The Blood in the Snow festival has some incredible talent on display, such as Andrew Moxham’s debut White Raven. While the features are awesome, the festival also has a deep lineup of shorts to keep audiences entertained in between films in addition to a dedicated short film showcase.

Horror as a genre lends itself so well to short films as a medium. Short films cut out the bullshit that most horror gets mired in–filmmakers only need to provide as much exposition and characterization as necessary to get the film going, which can often be provided in a line of dialogue and a quick pan of the camera. Then, it’s all about the effects, the kills, and the gore, which is what we’re really showing up for most of the time anyways. Additionally, shorts level the playing field and let filmmakers who don’t have the resources to make a full-length feature capture their vision. BITS has a particularly fantastic example of that on display. Onto the roundup!

Grace is a really fun post-apocalyptic romp that follows the titular child as she survives in the wilderness. Her encounter with a stranger doesn’t go as planned at all. If you’re a cynic, you’ll see the twist coming, but otherwise, a fun little ride.

This one’s a doozy. Kurayami no Wa (Japanese for “of the darkness”) follows teens in the wilderness as they try to survive an apocalypse induced by Halloween candy that turns people into zombies. It’s got a classical guitar score that will immediately make you pay attention, and offers a really compelling depiction of children learning to deal with a violent world. There’s also a detail about this short that I simply can’t leave out. The director, Morgana McKenzie, is only 16 years old. Making a film that’s this beautiful and offers such a unique perspective on a tired trope at her age is a remarkable achievement. I can only hope that McKenzie continues to work in film. If Kurayami no Wa is any indication, she has a fantastic body of work ahead of her. I commend BITS for showcasing her talent.

Return is a really strange depiction of a deranged neighbor tearing a couple apart. There’s some great chemistry between the leads, and they sell the relationship well in the time they have, but the short doesn’t go anywhere interesting enough to fully recommend.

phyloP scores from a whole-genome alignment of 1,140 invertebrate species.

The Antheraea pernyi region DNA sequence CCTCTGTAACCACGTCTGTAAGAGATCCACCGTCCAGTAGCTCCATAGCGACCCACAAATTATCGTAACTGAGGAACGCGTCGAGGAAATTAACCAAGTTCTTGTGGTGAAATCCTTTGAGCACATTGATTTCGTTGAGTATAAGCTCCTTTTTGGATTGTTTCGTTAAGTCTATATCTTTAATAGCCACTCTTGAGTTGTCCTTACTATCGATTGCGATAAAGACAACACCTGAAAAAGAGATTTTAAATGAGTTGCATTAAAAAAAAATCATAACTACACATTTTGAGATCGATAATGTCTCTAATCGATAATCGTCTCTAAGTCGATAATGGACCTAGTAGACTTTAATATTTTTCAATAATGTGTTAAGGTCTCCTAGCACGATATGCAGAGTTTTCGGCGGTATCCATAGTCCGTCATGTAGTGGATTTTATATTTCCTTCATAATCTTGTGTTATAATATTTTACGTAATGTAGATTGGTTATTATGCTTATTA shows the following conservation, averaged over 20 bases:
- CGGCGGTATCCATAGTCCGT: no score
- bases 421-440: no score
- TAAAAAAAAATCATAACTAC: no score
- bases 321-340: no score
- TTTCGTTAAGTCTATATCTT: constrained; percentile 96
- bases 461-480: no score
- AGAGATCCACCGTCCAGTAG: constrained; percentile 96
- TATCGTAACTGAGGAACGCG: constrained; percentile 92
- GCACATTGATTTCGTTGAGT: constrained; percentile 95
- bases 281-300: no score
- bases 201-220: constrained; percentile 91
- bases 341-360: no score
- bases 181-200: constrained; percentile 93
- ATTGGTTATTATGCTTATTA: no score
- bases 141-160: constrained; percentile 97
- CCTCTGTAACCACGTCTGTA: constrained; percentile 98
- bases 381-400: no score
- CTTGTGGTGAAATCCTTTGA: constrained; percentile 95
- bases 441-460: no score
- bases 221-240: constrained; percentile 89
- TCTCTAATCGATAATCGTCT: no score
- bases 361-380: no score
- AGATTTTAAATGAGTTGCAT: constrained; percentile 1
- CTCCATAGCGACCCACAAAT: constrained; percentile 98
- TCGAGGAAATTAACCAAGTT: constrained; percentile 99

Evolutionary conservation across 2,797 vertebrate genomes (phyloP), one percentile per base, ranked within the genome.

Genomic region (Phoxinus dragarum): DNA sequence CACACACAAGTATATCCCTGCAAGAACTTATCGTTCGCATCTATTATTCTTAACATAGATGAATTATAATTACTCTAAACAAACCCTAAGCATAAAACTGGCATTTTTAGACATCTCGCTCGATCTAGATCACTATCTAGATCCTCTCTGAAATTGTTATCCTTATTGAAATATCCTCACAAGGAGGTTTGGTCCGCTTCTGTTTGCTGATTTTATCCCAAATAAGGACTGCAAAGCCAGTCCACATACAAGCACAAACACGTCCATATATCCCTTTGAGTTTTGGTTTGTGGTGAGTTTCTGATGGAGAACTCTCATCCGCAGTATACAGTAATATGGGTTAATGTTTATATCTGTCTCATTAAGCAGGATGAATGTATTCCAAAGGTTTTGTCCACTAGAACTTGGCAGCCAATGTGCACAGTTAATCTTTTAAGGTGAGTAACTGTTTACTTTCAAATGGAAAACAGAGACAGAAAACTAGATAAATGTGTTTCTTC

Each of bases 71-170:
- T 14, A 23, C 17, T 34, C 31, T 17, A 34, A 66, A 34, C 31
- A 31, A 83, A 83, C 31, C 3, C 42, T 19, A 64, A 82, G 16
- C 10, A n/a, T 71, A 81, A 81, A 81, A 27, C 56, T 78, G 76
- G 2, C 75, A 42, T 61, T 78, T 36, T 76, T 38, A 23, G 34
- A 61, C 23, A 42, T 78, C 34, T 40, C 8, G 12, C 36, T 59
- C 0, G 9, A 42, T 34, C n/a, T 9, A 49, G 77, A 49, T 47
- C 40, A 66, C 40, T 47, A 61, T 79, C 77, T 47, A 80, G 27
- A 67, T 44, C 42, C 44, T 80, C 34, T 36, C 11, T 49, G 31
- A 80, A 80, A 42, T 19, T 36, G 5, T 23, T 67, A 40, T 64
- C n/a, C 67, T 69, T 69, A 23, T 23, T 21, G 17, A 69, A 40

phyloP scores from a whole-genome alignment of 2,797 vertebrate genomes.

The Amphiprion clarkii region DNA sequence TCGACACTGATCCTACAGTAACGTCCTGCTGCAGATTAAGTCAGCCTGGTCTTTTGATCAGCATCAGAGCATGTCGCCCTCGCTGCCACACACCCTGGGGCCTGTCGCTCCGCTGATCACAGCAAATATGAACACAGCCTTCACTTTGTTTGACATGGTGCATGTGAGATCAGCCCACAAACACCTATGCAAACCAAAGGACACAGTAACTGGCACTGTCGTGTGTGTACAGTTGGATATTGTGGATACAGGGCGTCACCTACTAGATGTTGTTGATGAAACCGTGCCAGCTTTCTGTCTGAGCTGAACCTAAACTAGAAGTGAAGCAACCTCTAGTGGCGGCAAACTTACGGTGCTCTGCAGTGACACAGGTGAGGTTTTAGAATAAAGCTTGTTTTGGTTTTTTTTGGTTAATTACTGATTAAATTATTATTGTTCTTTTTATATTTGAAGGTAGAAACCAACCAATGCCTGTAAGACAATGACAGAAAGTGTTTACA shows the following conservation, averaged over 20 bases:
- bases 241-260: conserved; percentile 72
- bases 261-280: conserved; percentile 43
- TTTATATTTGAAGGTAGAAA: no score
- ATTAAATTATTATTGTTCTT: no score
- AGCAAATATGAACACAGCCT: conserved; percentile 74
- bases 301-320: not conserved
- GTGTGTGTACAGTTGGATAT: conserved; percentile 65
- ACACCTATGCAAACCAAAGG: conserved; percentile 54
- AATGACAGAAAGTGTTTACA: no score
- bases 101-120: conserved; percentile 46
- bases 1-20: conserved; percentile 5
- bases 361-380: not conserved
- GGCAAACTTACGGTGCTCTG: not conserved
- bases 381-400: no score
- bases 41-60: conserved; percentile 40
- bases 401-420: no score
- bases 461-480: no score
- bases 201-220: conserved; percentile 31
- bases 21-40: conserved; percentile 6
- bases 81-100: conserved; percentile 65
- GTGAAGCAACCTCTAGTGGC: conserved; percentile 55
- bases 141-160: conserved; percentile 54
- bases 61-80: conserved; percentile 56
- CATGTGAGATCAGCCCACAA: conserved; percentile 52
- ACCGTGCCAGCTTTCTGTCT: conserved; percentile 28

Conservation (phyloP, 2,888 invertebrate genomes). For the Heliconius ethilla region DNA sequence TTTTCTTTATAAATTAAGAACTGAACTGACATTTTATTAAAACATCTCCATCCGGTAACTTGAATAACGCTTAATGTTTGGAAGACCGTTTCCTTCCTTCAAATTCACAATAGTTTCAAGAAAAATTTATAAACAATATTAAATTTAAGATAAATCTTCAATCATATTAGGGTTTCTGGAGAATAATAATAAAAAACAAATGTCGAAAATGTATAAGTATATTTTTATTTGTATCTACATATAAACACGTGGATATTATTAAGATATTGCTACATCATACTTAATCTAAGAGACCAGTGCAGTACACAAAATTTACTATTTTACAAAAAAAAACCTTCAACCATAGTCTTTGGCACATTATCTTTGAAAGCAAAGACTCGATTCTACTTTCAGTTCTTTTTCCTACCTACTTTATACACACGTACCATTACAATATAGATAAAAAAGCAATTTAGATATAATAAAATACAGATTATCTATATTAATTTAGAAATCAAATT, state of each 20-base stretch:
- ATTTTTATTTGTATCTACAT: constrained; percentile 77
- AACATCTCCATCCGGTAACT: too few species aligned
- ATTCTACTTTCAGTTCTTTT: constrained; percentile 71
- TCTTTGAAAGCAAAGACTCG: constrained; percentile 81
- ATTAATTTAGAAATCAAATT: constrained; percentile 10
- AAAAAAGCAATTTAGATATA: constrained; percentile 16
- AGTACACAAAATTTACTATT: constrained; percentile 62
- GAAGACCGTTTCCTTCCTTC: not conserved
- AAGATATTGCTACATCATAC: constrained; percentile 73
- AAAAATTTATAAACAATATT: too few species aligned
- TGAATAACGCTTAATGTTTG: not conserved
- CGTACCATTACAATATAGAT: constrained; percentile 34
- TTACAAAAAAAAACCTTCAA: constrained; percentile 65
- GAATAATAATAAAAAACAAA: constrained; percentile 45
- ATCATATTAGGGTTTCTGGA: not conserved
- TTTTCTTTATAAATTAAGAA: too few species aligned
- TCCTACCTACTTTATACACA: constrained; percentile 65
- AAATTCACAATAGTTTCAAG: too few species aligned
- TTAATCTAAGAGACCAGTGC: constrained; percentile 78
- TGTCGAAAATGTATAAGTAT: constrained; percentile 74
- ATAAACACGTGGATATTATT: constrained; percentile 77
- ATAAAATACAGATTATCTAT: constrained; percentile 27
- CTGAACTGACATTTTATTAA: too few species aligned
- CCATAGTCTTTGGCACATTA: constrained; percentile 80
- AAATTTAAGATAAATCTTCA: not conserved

Marty is an uninspired but vigorously performed take on the “awkward salesman” routine that somehow ends up in murder (I don’t think that’s spoiling anything in a review of horror shorts). This short is an exploration of how awkward a filmmaker can make a scene, which is, to say, extremely awkward. As an exercise in making you uncomfortable, Marty gets the job done quickly, but ultimately, there’s not enough here to be worth your time.

I have to be up-front about this one. This is a transformation horror piece about turning into a mermaid. Like, that could be awesome, right? Unfortunately for all involved, Seiren doesn’t live up to its promise. The lead’s transformation is handled poorly (she starts to need to drink salt water? Just drink it?) and culminates in a brutally awkward lunch scene that’s pretty much out of the Disney Channel’s playbook as she tries to cover up her newfound fish-womanhood to her friend across the table from her. It feels incredibly out-of-place in a horror short, since nothing else in the piece is played for laughs. The effects scene ends up being really lame (even if that teaser image is super cool) and the short as a whole lacks the level of drama necessary to engage the audience in a transformation like this. Ultimately, Seiren has a cool concept and fails to deliver.

Two guys find themselves in the woods chased by crazed hillbillies. Not much in the way of plot or answers, but holy shit, you’ll be astounded what they make an axe do to a person in this one. Too short to be a waste of your time. You have to check out these effects.

: Fairly lame “old lady kills carolers” short. There’s literally nothing else to this short besides the premise. It even steals a schtick right out of Villeneuve’s Prisoners: the old lady forces people to drink drugged tea. There’s much better holiday horror out there right now.

A really fun take on death-row/execution horror, And They Watched has the vibe of some of the best X-Files episodes. It follows a death row inmate seeking to get revenge on the prison’s executioner. The plot doesn’t make much sense, but it’s intense, clips right along, and has some badass effects. Recommended.

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